“In McLean it can be a challenge for [older] citizens to find housing,” said Foust. “That need is only growing.”
At the grand opening, guests, neighbors, and new residents were led on a tour of the facility.
“It’s wonderful to have this finished,” said Jan Auerbach, a nearby resident. “These 82 units are terrific, and we need more, but I can’t complain.”
Auerbach and many other visitors said they were excited for the Lewisville Senior Center currently under construction behind The Fallstead. The Lewisville Senior Center is scheduled for completion in Spring 2019.
“It’s been a long time coming,” said Mark Finks, a nearby resident. “There’s been years of talk, now it’s finally here. After all the noise and dirt, it’s great to come here and see it. It looks nice and there’s such a need for it in our community.”
Aurora Singletary is scheduled to move into the The Fallstead soon and said she was delighted to walk around and look at the facility.
“It feels really great to be here,” said Singletary. “My daughter drove by in February and saw the ad for senior housing… When I came in, I thought it was absolutely beautiful. I won’t even have to take the bus to work out, it will be right here near the courtyard.”
Singletary moved to the area recently from Portland. She said one of her favorite things about the facility — apparently in contrast to her previous housing arrangement in the Pacific Northwest — is the fact that it doesn’t reek of marijuana in every room.
Affordable housing in Tysons is different than the rest of Fairfax County.
Affordable housing across the rest of Fairfax County, and much of the region, is grouped into apartment complexes with units set aside to cater to those at the lowest income levels. But in Tysons, affordable housing is filling the new high-rises.
Abdi Hamud from Fairfax County’s Affordable and Workforce Dwelling Units Program met with the Tysons Regional Chamber of Commerce earlier today (Friday) to explain the state of affordable housing in Tysons.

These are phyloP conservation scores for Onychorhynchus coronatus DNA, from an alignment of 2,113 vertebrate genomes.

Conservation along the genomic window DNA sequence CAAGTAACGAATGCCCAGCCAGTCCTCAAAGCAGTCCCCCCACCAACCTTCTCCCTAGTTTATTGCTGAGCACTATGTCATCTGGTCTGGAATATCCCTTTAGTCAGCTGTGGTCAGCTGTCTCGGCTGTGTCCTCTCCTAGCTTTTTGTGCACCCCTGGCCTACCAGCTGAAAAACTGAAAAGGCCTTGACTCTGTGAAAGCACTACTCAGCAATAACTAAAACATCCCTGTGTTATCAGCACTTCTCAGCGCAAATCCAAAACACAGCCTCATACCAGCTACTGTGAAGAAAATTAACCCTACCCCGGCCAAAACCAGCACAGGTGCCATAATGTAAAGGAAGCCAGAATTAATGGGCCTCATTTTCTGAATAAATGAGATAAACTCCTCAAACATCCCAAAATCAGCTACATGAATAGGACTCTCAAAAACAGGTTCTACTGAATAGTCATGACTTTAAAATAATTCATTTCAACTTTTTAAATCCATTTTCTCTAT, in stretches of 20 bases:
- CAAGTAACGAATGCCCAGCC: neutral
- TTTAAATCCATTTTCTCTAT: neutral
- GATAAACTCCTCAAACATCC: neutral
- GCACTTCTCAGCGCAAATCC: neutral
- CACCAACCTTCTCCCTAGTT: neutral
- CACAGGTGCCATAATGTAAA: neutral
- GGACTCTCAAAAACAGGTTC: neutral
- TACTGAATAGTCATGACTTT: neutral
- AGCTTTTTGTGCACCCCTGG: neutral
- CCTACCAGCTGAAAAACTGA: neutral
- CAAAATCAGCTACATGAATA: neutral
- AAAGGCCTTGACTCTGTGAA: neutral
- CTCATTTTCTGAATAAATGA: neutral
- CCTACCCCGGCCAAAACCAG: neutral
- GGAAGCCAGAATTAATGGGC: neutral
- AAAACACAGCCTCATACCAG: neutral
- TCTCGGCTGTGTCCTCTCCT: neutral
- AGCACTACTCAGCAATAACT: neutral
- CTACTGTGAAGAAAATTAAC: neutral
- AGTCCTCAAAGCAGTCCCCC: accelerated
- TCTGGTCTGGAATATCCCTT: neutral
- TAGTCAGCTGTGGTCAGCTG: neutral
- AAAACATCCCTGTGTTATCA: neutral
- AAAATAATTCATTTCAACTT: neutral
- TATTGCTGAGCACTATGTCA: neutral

Starting in 2010, the Board of Supervisors adopted a policy that would create workforce dwelling units (WDU) in the mid- and high-rise buildings except from other local affordable housing programs.
In total, there are nearly 500 total WDU in Tysons, according to Hamud.
On the rental side, the WDU program covers area median incomes (AMI) at a broader level than other affordable housing programs. The cost of living in Tysons often exceeds the AMI. While Fairfax’s primary affordable dwelling unit (ADU) program serves those at 50 or 70 percent of the AMI, in Tysons the WDU covers incomes from 60 percent through 120 percent.
At least 20 percent of the rental units inside the new mid and high-rise apartments in Tysons must be WDU, with specific percents broken up by income brackets.
- Two percent of all units must be accessible to those at 60 percent of AMI
- Three percent of all units must be accessible to those at 70 percent of AMI
- The remaining 15 percent of WDU units must be broken equally into 80 percent, 100 percent and 120 percent of AMI
A policy is also in place for WDU in units that are for sale, but Hamud said there haven’t been any yet and none are planned for the near future.
Hamud said one of the largest problems facing Fairfax is the demand for affordable housing far exceeding the supply. According to Hamud, other affordable housing waitlists in Fairfax and across the state are so full they are being closed. But in Tysons, with new projects constantly in development, Hamud said the waiting lists are substantially shorter and easier to access.
Even with this affordable housing program, Larry Rockwell from The Arc of Northern Virginia noted that “affordable housing” can still be too expensive for many living in the area.
The Arc helps support people with intellectual and developmental disabilities, many of whom Rockwell said struggle to find affordable housing because the stigma of disabilities leaves higher paying work inaccessible to them. With the expenses many people with intellectual and developmental disabilities face, or for students getting started in the workforce with loan payments, even the affordable housing in Tysons can exceed the advised 30 percent of a salary that should go to housing.
Still, in a region with rents of $2,000 or $3,000 per month, Hamud said it’s important to have tools available to try and help the new workforce of Tysons find a place to live. The county is currently looking at what has been working with the WDU program and what hasn’t, he said.